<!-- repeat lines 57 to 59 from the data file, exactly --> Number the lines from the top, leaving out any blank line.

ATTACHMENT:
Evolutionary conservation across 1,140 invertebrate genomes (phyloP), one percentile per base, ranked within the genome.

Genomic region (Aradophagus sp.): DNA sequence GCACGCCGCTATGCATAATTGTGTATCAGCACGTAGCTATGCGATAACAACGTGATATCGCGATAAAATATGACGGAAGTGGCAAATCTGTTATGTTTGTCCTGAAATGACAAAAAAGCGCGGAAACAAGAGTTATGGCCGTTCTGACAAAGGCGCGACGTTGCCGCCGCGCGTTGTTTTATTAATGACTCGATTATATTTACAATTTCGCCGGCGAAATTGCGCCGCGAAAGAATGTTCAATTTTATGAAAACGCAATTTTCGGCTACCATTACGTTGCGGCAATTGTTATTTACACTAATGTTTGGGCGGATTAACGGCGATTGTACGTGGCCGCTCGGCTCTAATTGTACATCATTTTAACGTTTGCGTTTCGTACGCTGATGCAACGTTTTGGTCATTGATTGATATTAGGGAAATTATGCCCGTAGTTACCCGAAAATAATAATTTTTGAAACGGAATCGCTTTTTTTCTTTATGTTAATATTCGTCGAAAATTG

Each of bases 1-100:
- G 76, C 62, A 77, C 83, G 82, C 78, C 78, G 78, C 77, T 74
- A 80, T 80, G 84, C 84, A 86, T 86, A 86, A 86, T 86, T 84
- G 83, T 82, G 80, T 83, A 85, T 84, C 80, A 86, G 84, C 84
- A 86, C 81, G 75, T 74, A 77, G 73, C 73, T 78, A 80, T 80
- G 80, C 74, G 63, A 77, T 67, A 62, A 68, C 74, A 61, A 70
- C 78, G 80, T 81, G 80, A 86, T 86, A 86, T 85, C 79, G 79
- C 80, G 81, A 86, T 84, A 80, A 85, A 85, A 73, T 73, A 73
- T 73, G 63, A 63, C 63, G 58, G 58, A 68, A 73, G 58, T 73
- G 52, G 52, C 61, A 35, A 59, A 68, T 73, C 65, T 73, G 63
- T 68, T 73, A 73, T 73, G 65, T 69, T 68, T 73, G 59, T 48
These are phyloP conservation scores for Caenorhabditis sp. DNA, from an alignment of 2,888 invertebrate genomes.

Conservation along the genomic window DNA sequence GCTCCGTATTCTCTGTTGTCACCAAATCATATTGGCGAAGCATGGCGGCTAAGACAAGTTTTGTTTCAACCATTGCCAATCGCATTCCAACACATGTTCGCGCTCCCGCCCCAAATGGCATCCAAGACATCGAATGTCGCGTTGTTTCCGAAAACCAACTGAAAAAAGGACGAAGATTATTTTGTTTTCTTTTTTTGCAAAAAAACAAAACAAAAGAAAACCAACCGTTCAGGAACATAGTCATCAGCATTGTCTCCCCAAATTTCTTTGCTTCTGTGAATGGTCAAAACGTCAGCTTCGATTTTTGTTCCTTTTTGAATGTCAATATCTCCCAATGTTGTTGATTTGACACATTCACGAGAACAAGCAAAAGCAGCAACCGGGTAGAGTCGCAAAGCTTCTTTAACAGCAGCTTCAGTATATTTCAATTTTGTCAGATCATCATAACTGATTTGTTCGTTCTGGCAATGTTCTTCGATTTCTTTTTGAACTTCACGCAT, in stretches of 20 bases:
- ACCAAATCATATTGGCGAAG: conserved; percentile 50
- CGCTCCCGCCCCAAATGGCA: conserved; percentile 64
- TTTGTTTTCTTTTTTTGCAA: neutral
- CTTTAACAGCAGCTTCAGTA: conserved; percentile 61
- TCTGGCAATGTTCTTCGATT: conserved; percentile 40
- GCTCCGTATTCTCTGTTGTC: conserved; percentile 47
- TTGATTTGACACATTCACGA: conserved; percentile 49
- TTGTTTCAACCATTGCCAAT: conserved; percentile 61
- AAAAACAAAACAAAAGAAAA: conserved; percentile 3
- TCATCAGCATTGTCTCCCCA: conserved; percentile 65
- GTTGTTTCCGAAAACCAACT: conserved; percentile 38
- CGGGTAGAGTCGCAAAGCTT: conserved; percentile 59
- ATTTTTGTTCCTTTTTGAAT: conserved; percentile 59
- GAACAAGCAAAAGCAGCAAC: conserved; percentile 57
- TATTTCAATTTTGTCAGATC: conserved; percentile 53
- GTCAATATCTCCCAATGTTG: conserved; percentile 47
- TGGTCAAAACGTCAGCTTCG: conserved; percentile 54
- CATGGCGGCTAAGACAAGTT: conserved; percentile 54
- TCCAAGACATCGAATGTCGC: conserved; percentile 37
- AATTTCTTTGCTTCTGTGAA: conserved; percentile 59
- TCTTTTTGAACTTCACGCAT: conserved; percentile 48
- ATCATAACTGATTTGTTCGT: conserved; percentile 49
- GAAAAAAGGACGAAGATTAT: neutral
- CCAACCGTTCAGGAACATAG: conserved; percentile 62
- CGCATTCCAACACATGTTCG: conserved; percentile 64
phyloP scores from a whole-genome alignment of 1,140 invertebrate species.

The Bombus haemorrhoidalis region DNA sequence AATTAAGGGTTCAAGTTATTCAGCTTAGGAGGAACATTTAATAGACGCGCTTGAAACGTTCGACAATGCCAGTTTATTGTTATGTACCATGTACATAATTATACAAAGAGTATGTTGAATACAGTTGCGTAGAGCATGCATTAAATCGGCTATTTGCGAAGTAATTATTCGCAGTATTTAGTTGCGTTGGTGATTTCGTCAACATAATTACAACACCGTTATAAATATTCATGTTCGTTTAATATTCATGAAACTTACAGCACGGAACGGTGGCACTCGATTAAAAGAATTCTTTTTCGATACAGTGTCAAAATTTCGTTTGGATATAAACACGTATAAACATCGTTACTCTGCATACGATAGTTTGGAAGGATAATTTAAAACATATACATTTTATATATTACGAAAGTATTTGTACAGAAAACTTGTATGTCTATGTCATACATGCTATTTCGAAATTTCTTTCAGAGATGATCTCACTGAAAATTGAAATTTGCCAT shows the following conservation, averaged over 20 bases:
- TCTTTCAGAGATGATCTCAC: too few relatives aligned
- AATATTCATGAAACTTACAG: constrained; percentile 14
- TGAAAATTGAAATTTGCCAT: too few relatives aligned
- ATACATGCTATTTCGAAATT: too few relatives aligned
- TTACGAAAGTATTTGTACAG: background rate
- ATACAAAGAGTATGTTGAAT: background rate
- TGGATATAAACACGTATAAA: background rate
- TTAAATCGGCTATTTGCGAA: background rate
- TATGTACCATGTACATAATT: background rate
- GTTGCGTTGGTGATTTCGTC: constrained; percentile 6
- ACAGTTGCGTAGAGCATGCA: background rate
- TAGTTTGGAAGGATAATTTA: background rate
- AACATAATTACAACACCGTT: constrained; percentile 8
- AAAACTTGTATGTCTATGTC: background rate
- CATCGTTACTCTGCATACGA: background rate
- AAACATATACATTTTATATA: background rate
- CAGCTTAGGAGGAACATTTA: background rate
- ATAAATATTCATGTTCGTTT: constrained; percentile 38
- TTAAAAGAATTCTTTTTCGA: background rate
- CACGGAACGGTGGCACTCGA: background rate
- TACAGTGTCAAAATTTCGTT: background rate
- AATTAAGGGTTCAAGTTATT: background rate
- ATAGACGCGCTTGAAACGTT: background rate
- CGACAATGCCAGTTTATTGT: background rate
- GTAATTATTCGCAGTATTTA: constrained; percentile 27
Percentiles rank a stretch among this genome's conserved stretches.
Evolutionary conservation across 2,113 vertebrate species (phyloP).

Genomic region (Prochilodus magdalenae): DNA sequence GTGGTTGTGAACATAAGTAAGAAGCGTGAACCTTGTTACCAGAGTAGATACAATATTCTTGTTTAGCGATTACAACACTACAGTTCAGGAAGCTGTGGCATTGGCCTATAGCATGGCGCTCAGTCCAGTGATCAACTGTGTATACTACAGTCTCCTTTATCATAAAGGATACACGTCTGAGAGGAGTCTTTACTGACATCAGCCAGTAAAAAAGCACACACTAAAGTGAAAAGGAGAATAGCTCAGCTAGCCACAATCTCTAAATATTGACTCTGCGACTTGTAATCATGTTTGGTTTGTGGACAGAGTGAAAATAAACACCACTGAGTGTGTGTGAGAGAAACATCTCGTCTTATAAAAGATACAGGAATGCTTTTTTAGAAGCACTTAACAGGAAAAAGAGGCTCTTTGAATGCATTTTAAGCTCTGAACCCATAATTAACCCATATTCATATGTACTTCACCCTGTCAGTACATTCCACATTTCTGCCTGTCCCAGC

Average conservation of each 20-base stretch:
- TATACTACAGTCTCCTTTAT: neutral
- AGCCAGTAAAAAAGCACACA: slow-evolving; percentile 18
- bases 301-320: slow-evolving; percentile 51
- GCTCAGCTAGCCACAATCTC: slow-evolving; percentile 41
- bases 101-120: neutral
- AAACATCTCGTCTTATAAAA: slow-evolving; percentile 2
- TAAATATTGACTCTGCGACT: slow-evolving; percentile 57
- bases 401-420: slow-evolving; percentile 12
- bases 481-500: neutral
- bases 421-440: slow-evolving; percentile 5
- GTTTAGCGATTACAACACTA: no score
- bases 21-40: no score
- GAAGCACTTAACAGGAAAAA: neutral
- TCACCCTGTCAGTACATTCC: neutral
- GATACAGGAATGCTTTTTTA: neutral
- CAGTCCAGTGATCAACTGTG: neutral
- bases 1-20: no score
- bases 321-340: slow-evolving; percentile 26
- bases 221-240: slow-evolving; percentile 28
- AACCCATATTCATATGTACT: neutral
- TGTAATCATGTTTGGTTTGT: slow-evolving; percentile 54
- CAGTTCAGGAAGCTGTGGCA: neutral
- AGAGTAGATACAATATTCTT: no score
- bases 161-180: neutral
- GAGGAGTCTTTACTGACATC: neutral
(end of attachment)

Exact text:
- CATCGTTACTCTGCATACGA: background rate
- AAACATATACATTTTATATA: background rate
- CAGCTTAGGAGGAACATTTA: background rate